New Flu Vaccine Option for Adults 65 Years and Older

(July 26, 2010)

Influenza can have severe consequences for the elderly, including hospitalization and death.

Adults 65 years of age and older are among the groups hardest hit by influenza, and annual vaccination remains the best protection, particularly for this population. However, as people age, their immune function tends to decrease, which makes older adults not only more susceptible to infections, but also less responsive to vaccination.

Although this group has the highest rates of annual immunization, they may not respond to standard-dose influenza vaccine as well as younger adults.1 On average in the US it is estimated that 90% of the 36,000 annual deaths attributed to influenza and its complications are in people 65 years of age and older.2

In December 2009, the Food and Drug Administration (FDA) licensed Fluzone High-Dose vaccine, which is designed to help generate a stronger immune response in people 65 years of age and older.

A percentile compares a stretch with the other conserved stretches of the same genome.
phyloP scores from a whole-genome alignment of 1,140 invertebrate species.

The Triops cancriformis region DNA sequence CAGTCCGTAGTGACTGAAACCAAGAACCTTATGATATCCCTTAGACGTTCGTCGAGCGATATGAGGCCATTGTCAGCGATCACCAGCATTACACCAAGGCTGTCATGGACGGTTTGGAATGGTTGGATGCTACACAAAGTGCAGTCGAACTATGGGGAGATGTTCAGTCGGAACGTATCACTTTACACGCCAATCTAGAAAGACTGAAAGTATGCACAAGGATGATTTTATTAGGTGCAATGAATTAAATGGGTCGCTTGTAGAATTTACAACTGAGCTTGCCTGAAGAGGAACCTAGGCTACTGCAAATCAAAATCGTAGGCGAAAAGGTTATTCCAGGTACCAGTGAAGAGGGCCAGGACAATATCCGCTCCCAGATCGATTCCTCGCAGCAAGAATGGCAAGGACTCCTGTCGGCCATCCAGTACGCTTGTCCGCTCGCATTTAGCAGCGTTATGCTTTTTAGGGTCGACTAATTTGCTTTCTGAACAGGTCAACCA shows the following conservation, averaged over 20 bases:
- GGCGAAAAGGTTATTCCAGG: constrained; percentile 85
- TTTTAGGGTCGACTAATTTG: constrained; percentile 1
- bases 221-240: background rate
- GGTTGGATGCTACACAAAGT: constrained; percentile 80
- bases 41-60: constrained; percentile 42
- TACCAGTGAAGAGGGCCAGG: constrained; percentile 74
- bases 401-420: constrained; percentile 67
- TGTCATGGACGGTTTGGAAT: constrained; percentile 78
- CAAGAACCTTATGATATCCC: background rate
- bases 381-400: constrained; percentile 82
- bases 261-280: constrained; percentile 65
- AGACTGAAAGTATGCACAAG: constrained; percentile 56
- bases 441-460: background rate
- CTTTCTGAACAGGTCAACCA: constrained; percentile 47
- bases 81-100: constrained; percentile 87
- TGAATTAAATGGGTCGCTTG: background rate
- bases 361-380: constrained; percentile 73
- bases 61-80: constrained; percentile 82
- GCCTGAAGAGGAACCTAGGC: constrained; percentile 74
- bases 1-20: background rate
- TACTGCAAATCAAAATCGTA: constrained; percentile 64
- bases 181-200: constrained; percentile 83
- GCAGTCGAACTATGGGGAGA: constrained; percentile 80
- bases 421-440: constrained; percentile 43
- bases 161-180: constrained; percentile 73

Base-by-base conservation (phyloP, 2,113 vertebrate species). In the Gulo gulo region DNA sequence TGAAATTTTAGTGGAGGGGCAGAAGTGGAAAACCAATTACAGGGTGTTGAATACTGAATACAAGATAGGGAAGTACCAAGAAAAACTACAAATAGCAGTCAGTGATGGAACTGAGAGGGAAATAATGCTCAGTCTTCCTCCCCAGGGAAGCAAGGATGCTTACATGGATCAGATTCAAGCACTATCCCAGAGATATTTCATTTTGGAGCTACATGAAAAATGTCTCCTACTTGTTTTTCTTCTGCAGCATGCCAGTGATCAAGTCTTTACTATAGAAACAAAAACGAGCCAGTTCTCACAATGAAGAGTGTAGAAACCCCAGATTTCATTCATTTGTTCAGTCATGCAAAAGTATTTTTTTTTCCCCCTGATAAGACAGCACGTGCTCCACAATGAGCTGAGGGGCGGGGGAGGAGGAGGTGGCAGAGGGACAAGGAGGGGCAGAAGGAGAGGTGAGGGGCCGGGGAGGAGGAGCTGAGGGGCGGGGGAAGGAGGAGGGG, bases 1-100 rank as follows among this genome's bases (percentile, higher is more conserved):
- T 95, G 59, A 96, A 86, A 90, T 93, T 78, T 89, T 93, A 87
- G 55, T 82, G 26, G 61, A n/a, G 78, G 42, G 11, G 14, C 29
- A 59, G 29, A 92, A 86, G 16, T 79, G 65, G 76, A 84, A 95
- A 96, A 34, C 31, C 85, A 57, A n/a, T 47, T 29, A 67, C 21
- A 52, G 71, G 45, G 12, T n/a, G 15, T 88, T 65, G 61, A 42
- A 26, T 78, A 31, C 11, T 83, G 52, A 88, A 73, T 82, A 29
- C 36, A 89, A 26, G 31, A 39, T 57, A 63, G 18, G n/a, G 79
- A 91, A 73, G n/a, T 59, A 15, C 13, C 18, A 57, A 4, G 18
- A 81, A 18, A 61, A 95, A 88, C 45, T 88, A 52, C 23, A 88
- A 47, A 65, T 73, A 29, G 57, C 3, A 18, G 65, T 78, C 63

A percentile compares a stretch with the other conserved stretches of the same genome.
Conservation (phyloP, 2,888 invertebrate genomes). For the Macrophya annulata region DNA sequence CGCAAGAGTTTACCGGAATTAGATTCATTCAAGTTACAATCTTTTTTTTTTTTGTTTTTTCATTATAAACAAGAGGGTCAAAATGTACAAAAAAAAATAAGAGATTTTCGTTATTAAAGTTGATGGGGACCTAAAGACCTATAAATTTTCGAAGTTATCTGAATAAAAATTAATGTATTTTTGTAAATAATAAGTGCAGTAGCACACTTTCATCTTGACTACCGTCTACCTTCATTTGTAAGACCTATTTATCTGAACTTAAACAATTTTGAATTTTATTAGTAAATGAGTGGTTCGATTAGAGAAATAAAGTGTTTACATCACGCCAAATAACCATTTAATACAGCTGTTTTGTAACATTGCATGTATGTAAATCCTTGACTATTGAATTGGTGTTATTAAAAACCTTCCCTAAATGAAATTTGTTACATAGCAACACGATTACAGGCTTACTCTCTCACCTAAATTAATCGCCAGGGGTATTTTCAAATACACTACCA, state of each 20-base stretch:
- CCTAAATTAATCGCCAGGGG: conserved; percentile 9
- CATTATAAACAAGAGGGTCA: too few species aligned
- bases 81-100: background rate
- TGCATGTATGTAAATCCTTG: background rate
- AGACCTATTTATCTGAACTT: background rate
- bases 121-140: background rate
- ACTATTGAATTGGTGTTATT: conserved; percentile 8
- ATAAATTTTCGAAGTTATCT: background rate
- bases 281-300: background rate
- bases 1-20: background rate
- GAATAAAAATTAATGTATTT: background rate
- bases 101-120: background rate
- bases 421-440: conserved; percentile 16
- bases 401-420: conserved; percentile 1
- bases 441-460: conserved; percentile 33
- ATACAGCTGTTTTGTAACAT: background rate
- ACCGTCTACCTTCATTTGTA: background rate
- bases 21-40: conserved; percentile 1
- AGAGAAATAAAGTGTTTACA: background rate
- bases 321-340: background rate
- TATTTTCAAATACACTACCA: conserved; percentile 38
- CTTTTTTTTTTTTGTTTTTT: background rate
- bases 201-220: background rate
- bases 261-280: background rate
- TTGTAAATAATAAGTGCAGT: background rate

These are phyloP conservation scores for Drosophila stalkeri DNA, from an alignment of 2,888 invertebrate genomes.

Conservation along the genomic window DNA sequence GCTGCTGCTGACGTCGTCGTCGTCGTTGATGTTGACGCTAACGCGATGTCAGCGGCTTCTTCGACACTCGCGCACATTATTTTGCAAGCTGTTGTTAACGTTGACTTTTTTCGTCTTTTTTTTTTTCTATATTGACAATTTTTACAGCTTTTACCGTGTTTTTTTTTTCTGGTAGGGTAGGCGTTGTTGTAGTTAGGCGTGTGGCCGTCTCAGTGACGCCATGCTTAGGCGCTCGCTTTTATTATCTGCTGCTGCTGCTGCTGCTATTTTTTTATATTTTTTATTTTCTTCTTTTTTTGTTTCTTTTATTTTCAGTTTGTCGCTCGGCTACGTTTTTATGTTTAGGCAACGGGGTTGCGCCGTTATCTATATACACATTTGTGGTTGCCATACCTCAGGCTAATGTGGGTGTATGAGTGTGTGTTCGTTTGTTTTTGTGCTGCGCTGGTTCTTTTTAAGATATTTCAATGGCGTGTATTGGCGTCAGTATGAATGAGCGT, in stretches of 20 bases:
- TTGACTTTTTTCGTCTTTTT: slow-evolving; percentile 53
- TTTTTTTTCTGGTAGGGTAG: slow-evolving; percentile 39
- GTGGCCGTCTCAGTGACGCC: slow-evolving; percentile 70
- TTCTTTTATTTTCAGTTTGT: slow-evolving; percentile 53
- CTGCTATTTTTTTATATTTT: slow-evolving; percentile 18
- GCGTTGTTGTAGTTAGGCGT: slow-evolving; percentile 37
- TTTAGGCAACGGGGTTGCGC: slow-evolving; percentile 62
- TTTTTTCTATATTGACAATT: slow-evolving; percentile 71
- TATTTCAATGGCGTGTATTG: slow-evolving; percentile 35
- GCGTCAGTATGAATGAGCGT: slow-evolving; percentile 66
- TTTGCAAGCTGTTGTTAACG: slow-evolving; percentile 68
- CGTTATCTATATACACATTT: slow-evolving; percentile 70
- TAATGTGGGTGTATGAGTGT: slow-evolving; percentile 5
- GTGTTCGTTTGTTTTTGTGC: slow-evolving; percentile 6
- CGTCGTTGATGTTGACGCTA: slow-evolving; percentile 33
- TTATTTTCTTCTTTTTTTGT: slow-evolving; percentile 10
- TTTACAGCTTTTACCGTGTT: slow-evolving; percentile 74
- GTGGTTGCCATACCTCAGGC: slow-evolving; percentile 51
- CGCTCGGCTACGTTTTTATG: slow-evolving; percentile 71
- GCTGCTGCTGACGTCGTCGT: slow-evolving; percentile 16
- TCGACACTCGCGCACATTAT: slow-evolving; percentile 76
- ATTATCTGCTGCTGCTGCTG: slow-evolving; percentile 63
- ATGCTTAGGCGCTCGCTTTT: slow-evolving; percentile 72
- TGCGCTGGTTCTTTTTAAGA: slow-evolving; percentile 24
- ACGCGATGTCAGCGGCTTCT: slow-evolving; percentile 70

The new 2010-2011 annual influenza vaccination recommendations issued by the US Centers for Disease Control and Prevention's (CDC) Advisory Committee on Immunization Practices (ACIP) have included Fluzone High-Dose vaccine among the vaccines recommended for adults 65 years of age and older. Fluzone High-Dose vaccine is also a payable benefit under Medicare Part B.

Fluzone High-Dose vaccine provides an additional option for adults 65 years of age and older to help combat the burden of influenza. The American Lung Association recommends that you consult your healthcare provider to learn more and determine which flu vaccination option is best for you and your loved ones. Although there is special concern for the elderly, remember that the CDC now recommends that everyone over six months of age get immunized against the flu.

1. Monto AS, Ansaldi F, Aspinall R, et al. Influenza control in the 21st century: optimizing protection of older adults. Vaccine. 2009;27:5043

2. Poland GA, Mulligan MJ. The imperative of influenza vaccines for elderly individuals – an evolving story. J Infect Dis. 2009:200:61-163.